A couple days ago Daybreak’s president John Smedley boasted that his team had banned close to 25,000 cheaters in their zombie MMO H1Z1. The bans apparently hit close to home for some of the offenders, who emailed Smedley with apologies for their actions.
Apparently not satisfied with this, the boisterous president announced via his Twitter account that the only satisfactory way for the H1Z1 cheaters to be forgiven and allowed to play the game once more would be to publicly apologize.
“If you want us to even consider your apology,” he wrote, “a public YouTube apology is necessary. No personal information please. Email me the link.”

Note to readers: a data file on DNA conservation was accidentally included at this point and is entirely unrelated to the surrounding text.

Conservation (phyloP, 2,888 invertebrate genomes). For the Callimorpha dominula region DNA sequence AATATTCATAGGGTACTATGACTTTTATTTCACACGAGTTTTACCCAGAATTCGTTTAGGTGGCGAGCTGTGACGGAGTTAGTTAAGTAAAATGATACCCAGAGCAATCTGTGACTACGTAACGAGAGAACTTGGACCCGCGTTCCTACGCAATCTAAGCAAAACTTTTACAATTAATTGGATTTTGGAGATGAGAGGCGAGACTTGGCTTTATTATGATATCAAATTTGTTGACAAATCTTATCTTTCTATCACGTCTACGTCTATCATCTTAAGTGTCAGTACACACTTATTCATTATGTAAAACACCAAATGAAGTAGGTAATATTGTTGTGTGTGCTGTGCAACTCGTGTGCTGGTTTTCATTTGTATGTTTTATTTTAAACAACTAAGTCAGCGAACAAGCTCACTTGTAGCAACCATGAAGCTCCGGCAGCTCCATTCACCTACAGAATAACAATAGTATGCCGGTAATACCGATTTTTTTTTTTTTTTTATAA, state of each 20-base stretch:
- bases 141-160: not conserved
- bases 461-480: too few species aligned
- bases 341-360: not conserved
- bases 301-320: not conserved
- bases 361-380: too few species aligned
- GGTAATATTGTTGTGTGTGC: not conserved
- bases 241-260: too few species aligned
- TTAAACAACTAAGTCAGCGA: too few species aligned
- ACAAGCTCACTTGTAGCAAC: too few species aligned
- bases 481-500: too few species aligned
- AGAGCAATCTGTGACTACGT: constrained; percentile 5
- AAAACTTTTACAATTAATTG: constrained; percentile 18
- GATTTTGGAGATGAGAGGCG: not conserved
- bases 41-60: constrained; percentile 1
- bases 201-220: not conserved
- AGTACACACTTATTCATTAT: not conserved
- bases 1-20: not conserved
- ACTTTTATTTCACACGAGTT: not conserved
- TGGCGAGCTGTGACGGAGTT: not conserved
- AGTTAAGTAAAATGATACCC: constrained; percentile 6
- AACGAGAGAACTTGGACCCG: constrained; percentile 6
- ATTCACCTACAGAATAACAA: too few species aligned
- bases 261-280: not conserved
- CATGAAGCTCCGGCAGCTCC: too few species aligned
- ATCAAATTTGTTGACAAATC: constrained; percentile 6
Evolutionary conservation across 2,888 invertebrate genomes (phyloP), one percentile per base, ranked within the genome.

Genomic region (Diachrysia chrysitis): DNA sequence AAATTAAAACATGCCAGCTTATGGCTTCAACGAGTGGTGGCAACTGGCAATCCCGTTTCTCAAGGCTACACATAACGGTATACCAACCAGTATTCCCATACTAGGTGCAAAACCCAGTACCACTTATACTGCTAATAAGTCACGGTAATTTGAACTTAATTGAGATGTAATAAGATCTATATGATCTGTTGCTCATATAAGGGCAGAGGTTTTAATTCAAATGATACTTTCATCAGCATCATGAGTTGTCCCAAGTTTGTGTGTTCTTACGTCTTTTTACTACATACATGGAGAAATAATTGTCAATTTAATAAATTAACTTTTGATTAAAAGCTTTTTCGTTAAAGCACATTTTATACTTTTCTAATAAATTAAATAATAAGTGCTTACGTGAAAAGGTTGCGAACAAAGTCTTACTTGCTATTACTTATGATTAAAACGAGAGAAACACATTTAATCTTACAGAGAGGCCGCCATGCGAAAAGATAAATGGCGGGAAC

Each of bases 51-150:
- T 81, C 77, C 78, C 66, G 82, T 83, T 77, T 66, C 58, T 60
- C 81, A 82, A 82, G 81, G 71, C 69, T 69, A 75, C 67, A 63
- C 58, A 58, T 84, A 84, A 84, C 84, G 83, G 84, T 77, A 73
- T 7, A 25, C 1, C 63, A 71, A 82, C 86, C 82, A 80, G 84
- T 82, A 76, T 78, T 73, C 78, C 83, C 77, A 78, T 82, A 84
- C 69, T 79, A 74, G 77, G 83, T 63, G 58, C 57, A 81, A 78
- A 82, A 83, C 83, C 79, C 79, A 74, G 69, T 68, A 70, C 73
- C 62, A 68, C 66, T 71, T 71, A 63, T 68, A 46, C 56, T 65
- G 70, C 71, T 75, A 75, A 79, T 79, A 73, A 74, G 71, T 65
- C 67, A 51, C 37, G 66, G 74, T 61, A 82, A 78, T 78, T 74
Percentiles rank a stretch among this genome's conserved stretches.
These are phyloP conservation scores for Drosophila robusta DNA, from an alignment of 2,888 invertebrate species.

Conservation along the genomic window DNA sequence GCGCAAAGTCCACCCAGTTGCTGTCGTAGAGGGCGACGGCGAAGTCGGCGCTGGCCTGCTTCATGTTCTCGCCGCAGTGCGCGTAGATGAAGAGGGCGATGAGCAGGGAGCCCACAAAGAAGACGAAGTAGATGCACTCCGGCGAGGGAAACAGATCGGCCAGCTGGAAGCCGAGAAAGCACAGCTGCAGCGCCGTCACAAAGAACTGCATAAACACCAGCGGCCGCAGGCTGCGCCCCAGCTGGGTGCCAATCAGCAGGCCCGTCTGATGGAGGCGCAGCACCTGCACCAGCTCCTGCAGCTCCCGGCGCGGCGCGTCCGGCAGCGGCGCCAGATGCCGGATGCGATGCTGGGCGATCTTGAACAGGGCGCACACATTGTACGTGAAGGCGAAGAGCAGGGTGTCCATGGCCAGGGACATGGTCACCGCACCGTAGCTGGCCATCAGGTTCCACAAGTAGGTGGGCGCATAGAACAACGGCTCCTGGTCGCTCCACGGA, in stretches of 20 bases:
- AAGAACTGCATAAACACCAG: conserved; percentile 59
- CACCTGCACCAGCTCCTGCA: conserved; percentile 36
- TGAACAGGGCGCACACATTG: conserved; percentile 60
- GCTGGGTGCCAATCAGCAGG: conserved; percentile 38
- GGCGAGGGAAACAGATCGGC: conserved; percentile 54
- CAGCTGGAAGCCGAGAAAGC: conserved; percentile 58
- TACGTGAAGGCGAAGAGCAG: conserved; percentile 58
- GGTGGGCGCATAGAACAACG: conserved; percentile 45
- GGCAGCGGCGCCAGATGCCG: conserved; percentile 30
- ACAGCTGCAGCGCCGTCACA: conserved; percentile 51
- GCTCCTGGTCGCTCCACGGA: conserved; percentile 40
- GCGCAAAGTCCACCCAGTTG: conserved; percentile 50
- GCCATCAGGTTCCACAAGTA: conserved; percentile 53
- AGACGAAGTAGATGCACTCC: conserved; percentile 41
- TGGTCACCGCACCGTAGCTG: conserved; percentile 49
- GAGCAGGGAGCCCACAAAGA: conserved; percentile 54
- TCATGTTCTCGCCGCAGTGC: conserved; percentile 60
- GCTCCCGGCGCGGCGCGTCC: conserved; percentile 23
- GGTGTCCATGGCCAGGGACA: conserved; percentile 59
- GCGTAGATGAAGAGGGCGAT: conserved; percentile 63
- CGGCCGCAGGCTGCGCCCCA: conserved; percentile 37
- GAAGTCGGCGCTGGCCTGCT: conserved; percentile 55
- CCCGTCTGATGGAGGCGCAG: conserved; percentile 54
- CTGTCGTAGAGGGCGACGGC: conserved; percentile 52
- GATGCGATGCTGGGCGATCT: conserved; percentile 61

He also specified that apologies should be directed at legitimate H1Z1 players, and not Daybreak: “Although you hurt our business, this is about them not us.”
Here’s one example of a public apology, in which the perpetrator admits that he had spent about $260 on H1Z1 before he was banned: